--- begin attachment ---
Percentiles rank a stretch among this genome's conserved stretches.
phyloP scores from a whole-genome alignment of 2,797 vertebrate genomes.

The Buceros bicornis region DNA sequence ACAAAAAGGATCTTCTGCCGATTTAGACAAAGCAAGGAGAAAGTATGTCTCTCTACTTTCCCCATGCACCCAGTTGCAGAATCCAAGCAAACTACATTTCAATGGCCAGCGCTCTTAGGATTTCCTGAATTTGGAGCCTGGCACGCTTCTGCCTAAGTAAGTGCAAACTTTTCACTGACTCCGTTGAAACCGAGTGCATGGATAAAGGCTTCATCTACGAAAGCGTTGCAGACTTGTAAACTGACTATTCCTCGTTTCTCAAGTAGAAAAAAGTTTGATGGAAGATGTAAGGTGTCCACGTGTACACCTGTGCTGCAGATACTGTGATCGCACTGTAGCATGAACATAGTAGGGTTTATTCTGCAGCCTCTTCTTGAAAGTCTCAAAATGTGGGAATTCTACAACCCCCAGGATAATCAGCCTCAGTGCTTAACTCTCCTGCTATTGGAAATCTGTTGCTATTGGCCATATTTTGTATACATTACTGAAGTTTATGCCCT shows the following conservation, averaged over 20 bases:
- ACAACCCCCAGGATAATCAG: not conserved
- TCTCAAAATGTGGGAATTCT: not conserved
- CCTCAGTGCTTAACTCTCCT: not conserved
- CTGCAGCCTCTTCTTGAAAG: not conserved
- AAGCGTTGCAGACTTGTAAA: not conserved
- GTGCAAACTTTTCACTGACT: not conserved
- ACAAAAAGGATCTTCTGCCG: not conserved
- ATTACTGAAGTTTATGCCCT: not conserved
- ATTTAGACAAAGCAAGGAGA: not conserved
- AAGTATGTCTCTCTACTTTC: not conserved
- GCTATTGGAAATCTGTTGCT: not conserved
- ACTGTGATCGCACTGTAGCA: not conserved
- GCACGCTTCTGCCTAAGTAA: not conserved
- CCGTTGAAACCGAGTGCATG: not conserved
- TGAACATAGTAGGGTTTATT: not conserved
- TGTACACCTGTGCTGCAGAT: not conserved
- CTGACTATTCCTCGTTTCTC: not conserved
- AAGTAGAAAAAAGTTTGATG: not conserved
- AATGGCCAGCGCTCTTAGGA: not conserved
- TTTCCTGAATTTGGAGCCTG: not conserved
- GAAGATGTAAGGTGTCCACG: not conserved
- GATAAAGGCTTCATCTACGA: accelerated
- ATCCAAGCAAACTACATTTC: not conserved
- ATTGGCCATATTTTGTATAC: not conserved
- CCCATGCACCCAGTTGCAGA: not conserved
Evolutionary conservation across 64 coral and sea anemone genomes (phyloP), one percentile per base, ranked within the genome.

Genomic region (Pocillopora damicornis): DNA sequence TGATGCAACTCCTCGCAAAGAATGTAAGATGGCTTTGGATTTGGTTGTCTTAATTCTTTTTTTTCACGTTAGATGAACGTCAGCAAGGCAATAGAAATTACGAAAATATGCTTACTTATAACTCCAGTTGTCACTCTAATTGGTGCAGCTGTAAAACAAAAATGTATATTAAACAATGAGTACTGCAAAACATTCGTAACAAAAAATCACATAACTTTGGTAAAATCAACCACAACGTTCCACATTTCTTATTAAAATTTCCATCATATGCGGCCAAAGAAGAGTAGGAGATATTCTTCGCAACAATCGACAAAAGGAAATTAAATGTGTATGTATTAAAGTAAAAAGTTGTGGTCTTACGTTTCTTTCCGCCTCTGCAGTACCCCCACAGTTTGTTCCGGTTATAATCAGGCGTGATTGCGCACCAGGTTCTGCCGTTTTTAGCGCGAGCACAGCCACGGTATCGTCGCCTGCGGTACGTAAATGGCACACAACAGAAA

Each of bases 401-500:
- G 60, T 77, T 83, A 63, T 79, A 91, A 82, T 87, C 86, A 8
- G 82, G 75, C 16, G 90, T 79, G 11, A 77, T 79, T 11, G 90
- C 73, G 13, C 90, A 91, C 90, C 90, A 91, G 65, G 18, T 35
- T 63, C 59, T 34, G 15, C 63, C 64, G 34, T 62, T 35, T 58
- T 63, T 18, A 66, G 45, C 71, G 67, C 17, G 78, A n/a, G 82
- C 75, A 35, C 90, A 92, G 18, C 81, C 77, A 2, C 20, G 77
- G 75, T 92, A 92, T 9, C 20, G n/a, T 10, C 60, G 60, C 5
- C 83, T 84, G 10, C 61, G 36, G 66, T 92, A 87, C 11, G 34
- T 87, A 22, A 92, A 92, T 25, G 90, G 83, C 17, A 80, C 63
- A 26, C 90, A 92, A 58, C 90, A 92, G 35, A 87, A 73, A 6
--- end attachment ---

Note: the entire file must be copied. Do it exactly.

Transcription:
Percentiles rank a stretch among this genome's conserved stretches.
phyloP scores from a whole-genome alignment of 2,797 vertebrate genomes.

The Buceros bicornis region DNA sequence ACAAAAAGGATCTTCTGCCGATTTAGACAAAGCAAGGAGAAAGTATGTCTCTCTACTTTCCCCATGCACCCAGTTGCAGAATCCAAGCAAACTACATTTCAATGGCCAGCGCTCTTAGGATTTCCTGAATTTGGAGCCTGGCACGCTTCTGCCTAAGTAAGTGCAAACTTTTCACTGACTCCGTTGAAACCGAGTGCATGGATAAAGGCTTCATCTACGAAAGCGTTGCAGACTTGTAAACTGACTATTCCTCGTTTCTCAAGTAGAAAAAAGTTTGATGGAAGATGTAAGGTGTCCACGTGTACACCTGTGCTGCAGATACTGTGATCGCACTGTAGCATGAACATAGTAGGGTTTATTCTGCAGCCTCTTCTTGAAAGTCTCAAAATGTGGGAATTCTACAACCCCCAGGATAATCAGCCTCAGTGCTTAACTCTCCTGCTATTGGAAATCTGTTGCTATTGGCCATATTTTGTATACATTACTGAAGTTTATGCCCT shows the following conservation, averaged over 20 bases:
- ACAACCCCCAGGATAATCAG: not conserved
- TCTCAAAATGTGGGAATTCT: not conserved
- CCTCAGTGCTTAACTCTCCT: not conserved
- CTGCAGCCTCTTCTTGAAAG: not conserved
- AAGCGTTGCAGACTTGTAAA: not conserved
- GTGCAAACTTTTCACTGACT: not conserved
- ACAAAAAGGATCTTCTGCCG: not conserved
- ATTACTGAAGTTTATGCCCT: not conserved
- ATTTAGACAAAGCAAGGAGA: not conserved
- AAGTATGTCTCTCTACTTTC: not conserved
- GCTATTGGAAATCTGTTGCT: not conserved
- ACTGTGATCGCACTGTAGCA: not conserved
- GCACGCTTCTGCCTAAGTAA: not conserved
- CCGTTGAAACCGAGTGCATG: not conserved
- TGAACATAGTAGGGTTTATT: not conserved
- TGTACACCTGTGCTGCAGAT: not conserved
- CTGACTATTCCTCGTTTCTC: not conserved
- AAGTAGAAAAAAGTTTGATG: not conserved
- AATGGCCAGCGCTCTTAGGA: not conserved
- TTTCCTGAATTTGGAGCCTG: not conserved
- GAAGATGTAAGGTGTCCACG: not conserved
- GATAAAGGCTTCATCTACGA: accelerated
- ATCCAAGCAAACTACATTTC: not conserved
- ATTGGCCATATTTTGTATAC: not conserved
- CCCATGCACCCAGTTGCAGA: not conserved
Evolutionary conservation across 64 coral and sea anemone genomes (phyloP), one percentile per base, ranked within the genome.

Genomic region (Pocillopora damicornis): DNA sequence TGATGCAACTCCTCGCAAAGAATGTAAGATGGCTTTGGATTTGGTTGTCTTAATTCTTTTTTTTCACGTTAGATGAACGTCAGCAAGGCAATAGAAATTACGAAAATATGCTTACTTATAACTCCAGTTGTCACTCTAATTGGTGCAGCTGTAAAACAAAAATGTATATTAAACAATGAGTACTGCAAAACATTCGTAACAAAAAATCACATAACTTTGGTAAAATCAACCACAACGTTCCACATTTCTTATTAAAATTTCCATCATATGCGGCCAAAGAAGAGTAGGAGATATTCTTCGCAACAATCGACAAAAGGAAATTAAATGTGTATGTATTAAAGTAAAAAGTTGTGGTCTTACGTTTCTTTCCGCCTCTGCAGTACCCCCACAGTTTGTTCCGGTTATAATCAGGCGTGATTGCGCACCAGGTTCTGCCGTTTTTAGCGCGAGCACAGCCACGGTATCGTCGCCTGCGGTACGTAAATGGCACACAACAGAAA

Each of bases 401-500:
- G 60, T 77, T 83, A 63, T 79, A 91, A 82, T 87, C 86, A 8
- G 82, G 75, C 16, G 90, T 79, G 11, A 77, T 79, T 11, G 90
- C 73, G 13, C 90, A 91, C 90, C 90, A 91, G 65, G 18, T 35
- T 63, C 59, T 34, G 15, C 63, C 64, G 34, T 62, T 35, T 58
- T 63, T 18, A 66, G 45, C 71, G 67, C 17, G 78, A n/a, G 82
- C 75, A 35, C 90, A 92, G 18, C 81, C 77, A 2, C 20, G 77
- G 75, T 92, A 92, T 9, C 20, G n/a, T 10, C 60, G 60, C 5
- C 83, T 84, G 10, C 61, G 36, G 66, T 92, A 87, C 11, G 34
- T 87, A 22, A 92, A 92, T 25, G 90, G 83, C 17, A 80, C 63
- A 26, C 90, A 92, A 58, C 90, A 92, G 35, A 87, A 73, A 6